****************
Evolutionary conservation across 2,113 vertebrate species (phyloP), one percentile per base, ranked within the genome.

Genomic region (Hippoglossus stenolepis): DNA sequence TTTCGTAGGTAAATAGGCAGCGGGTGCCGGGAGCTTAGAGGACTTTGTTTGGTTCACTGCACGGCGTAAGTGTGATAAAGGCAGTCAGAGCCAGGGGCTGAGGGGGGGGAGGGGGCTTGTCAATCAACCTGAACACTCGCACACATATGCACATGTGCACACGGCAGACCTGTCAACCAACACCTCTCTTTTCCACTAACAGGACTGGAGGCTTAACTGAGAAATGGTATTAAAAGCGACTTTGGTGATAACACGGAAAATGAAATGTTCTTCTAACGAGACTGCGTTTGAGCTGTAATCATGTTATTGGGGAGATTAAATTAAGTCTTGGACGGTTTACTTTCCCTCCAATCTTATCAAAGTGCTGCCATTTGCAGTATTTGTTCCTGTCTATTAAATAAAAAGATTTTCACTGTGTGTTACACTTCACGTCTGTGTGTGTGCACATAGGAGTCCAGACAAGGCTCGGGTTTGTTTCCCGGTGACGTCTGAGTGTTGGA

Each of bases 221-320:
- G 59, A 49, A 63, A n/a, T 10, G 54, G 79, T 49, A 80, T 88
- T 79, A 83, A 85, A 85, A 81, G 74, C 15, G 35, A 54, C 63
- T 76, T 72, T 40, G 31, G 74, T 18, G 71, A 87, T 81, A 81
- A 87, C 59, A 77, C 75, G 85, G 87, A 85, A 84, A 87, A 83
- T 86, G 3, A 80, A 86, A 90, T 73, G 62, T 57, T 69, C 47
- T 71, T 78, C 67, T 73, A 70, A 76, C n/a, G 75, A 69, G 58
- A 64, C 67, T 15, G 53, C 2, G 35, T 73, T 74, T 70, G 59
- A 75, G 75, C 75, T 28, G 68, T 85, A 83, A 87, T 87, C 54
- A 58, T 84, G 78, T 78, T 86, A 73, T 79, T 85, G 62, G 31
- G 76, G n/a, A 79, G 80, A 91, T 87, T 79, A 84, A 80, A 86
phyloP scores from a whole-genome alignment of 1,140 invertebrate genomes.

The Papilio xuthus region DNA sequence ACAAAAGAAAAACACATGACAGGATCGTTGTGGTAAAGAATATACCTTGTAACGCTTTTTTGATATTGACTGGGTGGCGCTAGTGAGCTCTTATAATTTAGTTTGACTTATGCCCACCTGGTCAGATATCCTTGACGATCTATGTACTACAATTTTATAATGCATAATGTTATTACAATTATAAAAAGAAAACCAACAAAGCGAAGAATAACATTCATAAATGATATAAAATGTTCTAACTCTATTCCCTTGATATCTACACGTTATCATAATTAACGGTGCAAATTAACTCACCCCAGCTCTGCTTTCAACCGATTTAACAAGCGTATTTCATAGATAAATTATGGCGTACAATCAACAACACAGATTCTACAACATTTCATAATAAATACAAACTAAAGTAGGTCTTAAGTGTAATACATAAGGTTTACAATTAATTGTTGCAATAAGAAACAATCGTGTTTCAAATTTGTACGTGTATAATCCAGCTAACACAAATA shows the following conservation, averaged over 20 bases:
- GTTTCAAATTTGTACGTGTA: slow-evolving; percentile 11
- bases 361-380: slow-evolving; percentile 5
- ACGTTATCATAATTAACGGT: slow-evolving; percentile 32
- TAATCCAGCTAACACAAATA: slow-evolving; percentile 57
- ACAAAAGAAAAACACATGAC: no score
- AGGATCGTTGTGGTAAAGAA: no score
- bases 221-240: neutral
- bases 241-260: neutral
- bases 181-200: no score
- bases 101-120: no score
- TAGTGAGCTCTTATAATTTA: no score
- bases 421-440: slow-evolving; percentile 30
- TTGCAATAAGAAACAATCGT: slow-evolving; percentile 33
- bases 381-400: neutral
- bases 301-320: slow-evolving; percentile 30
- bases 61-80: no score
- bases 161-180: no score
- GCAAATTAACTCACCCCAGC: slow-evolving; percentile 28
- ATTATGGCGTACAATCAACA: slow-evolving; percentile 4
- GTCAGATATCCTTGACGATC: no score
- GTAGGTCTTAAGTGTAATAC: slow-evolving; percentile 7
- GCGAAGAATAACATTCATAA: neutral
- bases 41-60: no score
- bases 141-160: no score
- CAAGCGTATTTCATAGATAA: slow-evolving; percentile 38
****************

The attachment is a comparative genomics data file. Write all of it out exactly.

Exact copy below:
Evolutionary conservation across 2,113 vertebrate species (phyloP), one percentile per base, ranked within the genome.

Genomic region (Hippoglossus stenolepis): DNA sequence TTTCGTAGGTAAATAGGCAGCGGGTGCCGGGAGCTTAGAGGACTTTGTTTGGTTCACTGCACGGCGTAAGTGTGATAAAGGCAGTCAGAGCCAGGGGCTGAGGGGGGGGAGGGGGCTTGTCAATCAACCTGAACACTCGCACACATATGCACATGTGCACACGGCAGACCTGTCAACCAACACCTCTCTTTTCCACTAACAGGACTGGAGGCTTAACTGAGAAATGGTATTAAAAGCGACTTTGGTGATAACACGGAAAATGAAATGTTCTTCTAACGAGACTGCGTTTGAGCTGTAATCATGTTATTGGGGAGATTAAATTAAGTCTTGGACGGTTTACTTTCCCTCCAATCTTATCAAAGTGCTGCCATTTGCAGTATTTGTTCCTGTCTATTAAATAAAAAGATTTTCACTGTGTGTTACACTTCACGTCTGTGTGTGTGCACATAGGAGTCCAGACAAGGCTCGGGTTTGTTTCCCGGTGACGTCTGAGTGTTGGA

Each of bases 221-320:
- G 59, A 49, A 63, A n/a, T 10, G 54, G 79, T 49, A 80, T 88
- T 79, A 83, A 85, A 85, A 81, G 74, C 15, G 35, A 54, C 63
- T 76, T 72, T 40, G 31, G 74, T 18, G 71, A 87, T 81, A 81
- A 87, C 59, A 77, C 75, G 85, G 87, A 85, A 84, A 87, A 83
- T 86, G 3, A 80, A 86, A 90, T 73, G 62, T 57, T 69, C 47
- T 71, T 78, C 67, T 73, A 70, A 76, C n/a, G 75, A 69, G 58
- A 64, C 67, T 15, G 53, C 2, G 35, T 73, T 74, T 70, G 59
- A 75, G 75, C 75, T 28, G 68, T 85, A 83, A 87, T 87, C 54
- A 58, T 84, G 78, T 78, T 86, A 73, T 79, T 85, G 62, G 31
- G 76, G n/a, A 79, G 80, A 91, T 87, T 79, A 84, A 80, A 86
phyloP scores from a whole-genome alignment of 1,140 invertebrate genomes.

The Papilio xuthus region DNA sequence ACAAAAGAAAAACACATGACAGGATCGTTGTGGTAAAGAATATACCTTGTAACGCTTTTTTGATATTGACTGGGTGGCGCTAGTGAGCTCTTATAATTTAGTTTGACTTATGCCCACCTGGTCAGATATCCTTGACGATCTATGTACTACAATTTTATAATGCATAATGTTATTACAATTATAAAAAGAAAACCAACAAAGCGAAGAATAACATTCATAAATGATATAAAATGTTCTAACTCTATTCCCTTGATATCTACACGTTATCATAATTAACGGTGCAAATTAACTCACCCCAGCTCTGCTTTCAACCGATTTAACAAGCGTATTTCATAGATAAATTATGGCGTACAATCAACAACACAGATTCTACAACATTTCATAATAAATACAAACTAAAGTAGGTCTTAAGTGTAATACATAAGGTTTACAATTAATTGTTGCAATAAGAAACAATCGTGTTTCAAATTTGTACGTGTATAATCCAGCTAACACAAATA shows the following conservation, averaged over 20 bases:
- GTTTCAAATTTGTACGTGTA: slow-evolving; percentile 11
- bases 361-380: slow-evolving; percentile 5
- ACGTTATCATAATTAACGGT: slow-evolving; percentile 32
- TAATCCAGCTAACACAAATA: slow-evolving; percentile 57
- ACAAAAGAAAAACACATGAC: no score
- AGGATCGTTGTGGTAAAGAA: no score
- bases 221-240: neutral
- bases 241-260: neutral
- bases 181-200: no score
- bases 101-120: no score
- TAGTGAGCTCTTATAATTTA: no score
- bases 421-440: slow-evolving; percentile 30
- TTGCAATAAGAAACAATCGT: slow-evolving; percentile 33
- bases 381-400: neutral
- bases 301-320: slow-evolving; percentile 30
- bases 61-80: no score
- bases 161-180: no score
- GCAAATTAACTCACCCCAGC: slow-evolving; percentile 28
- ATTATGGCGTACAATCAACA: slow-evolving; percentile 4
- GTCAGATATCCTTGACGATC: no score
- GTAGGTCTTAAGTGTAATAC: slow-evolving; percentile 7
- GCGAAGAATAACATTCATAA: neutral
- bases 41-60: no score
- bases 141-160: no score
- CAAGCGTATTTCATAGATAA: slow-evolving; percentile 38